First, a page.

Another successful trip with happy customers. Matt and his son had a blast for 2 days. The father is currently leading, catching the biggest blackfin tuna between them. But I don’t think the battle is over. I would bet it is going to last a long time with all the categories of fish they will catch together.
On June 15th and 16th we had the pleasure of taking out the father (Matt) and son (young Matt) fishing duo for a couple of great trips. The two wanted to do a mixture of bottom fishing and trolling. The first day we focused on red snapper and king mackerel. While the second day we targeted red snapper, with the initial plan of adding amberjack in the mix. However, mother nature sometimes changes the plans for the second trip and we shifted our focus on triggerfish, instead of amberjack.
Youth kicks in?
Young Matt caught his very first king mackerel on Friday and had a blast catching it. He easily caught his share of red snapper as well that day. On Saturday, he started us out with a bonus and his first 20 pound Blackfin Tuna. This fish gave him a fight, but was no match for Matt. Matt later earned the nickname of Trigger-Matt for catching over 10 keeper triggerfish.
Matt was just as energetic as his son and caught his share of red snappers and king mackerel. His claim to fame moment came on Saturday while his son was winding in the tuna. We quickly threw out a second bait and Doc was hooked up. The fish fought hard and seemed to be bigger than the one his son was winding in. After, what seemed to be a long battle for Doc, we boated a 25.4 pound Blackfin Tuna. This fish was weighed back at the marina and is currently leading for the local Charter Boat pot for Blackfin Tuna division. He later caught a number of nice red snapper and a red grouper.
We can’t wait to take these two fishing fanatics out again. They never slowed down on their fishing, even when the sea conditions were rough Saturday morning. These two definitely caught enough fish to eat a few meals with plenty of family members.
Trolling is a method of fishing that involves using baited fishing lines which will be dragged through the water. It is practiced all over the world and has been done so for hundreds, if not thousands, of years. If you want to go trolling, one of the first things you have to learn about is rigging your bait.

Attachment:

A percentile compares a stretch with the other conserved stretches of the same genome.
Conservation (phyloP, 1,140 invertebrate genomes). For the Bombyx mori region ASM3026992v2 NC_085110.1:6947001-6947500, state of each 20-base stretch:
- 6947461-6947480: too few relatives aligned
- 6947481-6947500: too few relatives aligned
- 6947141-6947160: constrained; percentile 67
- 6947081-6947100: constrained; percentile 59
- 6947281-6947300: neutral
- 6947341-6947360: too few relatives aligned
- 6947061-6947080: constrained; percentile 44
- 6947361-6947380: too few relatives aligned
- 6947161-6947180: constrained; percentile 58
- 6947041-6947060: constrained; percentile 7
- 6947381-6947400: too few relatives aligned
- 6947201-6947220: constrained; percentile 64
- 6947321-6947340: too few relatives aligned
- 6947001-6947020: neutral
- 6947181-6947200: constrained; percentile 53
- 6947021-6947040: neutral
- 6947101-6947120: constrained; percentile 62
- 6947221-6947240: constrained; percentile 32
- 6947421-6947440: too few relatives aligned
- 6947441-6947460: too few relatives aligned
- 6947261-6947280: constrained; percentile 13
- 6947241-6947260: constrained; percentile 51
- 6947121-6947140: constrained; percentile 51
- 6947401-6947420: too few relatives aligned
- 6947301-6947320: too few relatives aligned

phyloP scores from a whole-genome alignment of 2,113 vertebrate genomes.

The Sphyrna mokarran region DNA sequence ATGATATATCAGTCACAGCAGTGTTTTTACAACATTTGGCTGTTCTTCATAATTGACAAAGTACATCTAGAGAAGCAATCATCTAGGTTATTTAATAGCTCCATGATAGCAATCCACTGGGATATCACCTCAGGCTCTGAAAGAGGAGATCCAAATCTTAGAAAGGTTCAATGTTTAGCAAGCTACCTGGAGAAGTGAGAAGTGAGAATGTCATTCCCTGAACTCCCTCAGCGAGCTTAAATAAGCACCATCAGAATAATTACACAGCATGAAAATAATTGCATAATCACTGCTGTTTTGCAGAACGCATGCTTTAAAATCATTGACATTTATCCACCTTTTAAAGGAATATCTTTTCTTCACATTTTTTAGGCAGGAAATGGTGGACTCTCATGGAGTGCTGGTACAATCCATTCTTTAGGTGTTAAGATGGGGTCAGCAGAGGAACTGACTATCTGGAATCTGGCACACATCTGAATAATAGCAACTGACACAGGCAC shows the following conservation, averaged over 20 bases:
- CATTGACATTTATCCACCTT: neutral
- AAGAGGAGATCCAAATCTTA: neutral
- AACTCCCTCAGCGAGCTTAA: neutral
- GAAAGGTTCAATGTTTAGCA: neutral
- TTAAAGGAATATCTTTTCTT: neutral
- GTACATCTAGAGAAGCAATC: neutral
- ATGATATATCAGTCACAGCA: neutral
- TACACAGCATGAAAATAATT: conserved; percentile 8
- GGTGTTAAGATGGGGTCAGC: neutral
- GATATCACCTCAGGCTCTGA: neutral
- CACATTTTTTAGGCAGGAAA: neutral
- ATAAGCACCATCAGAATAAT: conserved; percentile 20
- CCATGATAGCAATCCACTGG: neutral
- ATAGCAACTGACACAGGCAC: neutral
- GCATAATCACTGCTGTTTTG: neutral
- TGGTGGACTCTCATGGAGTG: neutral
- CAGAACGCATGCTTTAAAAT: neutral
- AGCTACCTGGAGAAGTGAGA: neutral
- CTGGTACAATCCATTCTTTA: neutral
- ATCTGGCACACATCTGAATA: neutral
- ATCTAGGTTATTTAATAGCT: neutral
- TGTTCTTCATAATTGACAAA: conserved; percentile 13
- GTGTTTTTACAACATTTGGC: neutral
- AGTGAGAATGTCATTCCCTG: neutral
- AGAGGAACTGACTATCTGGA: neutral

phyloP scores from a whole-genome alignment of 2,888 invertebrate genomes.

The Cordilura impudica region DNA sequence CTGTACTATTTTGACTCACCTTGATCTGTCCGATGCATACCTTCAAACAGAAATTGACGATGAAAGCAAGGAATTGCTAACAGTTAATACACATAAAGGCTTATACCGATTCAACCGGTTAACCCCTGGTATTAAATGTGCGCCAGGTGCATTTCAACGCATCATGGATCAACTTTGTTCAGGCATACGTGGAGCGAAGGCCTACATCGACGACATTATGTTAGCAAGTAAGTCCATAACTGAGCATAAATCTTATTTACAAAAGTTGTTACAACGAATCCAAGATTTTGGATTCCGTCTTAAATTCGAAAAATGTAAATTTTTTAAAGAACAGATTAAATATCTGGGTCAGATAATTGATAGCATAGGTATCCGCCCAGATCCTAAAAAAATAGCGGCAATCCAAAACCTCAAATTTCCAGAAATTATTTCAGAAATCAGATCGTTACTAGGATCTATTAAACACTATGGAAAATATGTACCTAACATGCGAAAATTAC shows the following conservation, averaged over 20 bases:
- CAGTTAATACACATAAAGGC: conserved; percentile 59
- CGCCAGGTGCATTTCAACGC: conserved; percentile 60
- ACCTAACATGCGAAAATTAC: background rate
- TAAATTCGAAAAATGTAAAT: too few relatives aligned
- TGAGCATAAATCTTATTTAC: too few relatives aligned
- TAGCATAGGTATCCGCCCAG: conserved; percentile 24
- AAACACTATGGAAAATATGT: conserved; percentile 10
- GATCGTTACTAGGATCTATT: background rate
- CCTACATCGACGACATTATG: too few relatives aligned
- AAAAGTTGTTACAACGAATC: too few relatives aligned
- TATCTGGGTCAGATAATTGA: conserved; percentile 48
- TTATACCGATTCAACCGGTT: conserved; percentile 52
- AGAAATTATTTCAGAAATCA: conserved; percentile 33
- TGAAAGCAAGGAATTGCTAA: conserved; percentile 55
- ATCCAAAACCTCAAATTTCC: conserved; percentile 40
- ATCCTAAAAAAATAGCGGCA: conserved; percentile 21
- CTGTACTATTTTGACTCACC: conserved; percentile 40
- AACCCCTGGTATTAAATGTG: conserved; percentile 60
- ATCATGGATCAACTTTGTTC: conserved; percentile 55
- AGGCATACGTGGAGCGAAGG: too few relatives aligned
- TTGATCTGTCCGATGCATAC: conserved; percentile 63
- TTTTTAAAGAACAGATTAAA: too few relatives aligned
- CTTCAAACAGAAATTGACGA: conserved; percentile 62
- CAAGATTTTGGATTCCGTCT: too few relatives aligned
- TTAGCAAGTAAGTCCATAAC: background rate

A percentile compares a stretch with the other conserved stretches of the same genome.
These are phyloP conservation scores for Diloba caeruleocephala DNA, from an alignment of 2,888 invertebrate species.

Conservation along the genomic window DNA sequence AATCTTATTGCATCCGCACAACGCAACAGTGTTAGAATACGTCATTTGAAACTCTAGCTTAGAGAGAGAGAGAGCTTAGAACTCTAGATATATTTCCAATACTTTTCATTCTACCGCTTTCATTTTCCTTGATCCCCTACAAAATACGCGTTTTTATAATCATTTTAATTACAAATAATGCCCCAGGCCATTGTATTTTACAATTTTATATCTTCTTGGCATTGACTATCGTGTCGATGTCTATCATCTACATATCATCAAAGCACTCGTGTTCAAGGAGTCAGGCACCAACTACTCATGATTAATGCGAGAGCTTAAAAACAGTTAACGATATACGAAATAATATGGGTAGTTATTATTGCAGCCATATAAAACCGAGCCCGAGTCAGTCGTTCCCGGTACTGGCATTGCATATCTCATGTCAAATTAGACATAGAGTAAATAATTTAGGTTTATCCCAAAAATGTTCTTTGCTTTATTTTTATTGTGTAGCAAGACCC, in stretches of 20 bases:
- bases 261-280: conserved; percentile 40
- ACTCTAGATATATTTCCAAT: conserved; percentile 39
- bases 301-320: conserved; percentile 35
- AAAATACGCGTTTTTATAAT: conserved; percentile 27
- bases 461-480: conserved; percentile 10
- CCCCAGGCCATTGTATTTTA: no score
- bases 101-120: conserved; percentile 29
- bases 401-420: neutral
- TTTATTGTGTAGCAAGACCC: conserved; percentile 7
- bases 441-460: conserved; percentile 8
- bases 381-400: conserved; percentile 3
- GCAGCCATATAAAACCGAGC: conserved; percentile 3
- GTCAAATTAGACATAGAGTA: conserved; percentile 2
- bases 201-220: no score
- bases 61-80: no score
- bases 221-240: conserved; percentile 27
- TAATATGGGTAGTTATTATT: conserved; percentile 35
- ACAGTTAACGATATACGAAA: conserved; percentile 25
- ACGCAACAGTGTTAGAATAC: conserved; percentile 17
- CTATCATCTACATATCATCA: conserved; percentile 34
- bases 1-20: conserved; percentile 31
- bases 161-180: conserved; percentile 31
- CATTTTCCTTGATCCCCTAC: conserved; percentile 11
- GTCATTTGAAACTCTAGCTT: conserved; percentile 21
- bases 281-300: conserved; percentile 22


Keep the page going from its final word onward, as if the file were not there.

Bait shops carry rigged bait, including Ballyhoo. However, nothing beats the satisfaction of rigging your own fresh Ballyhoo. Here are some steps you can follow to help you rig a fresh ballyhoo.
1. Materials to use include an 80lb mono leader, 6/0 hooks, 15 lb rigging wire (Monel), and wood dowel for eye removal.
2. Ready the fish by removing the eyes using a small dowel. You then need to make the ballyhoo much less stiffer. Do that by pressing the belly starting from behind the gills to the anal opening. Move the fish back and forth in several places to break the back and add stability.
3. Prepare you leader hook by having the monel wrap around the shank. Open the gill and insert the hook into the throatlatch. It should not be in the belly as it can loosen during trolling. The monel should be hanging down. Thread the monel through the eye cavity at least three times.
4. Bring the monel under the hook and pierce the ballyhoo on the center lower jaw. Make sure to close the mouth and pierce the center. Wrap around the bill and the leader. Be sure that the leader is centered under the bill. Doing so helps keep the bill from spinning in the water.
On average, it would take around 3 minutes to finish prepping and rigging the ballyhoo.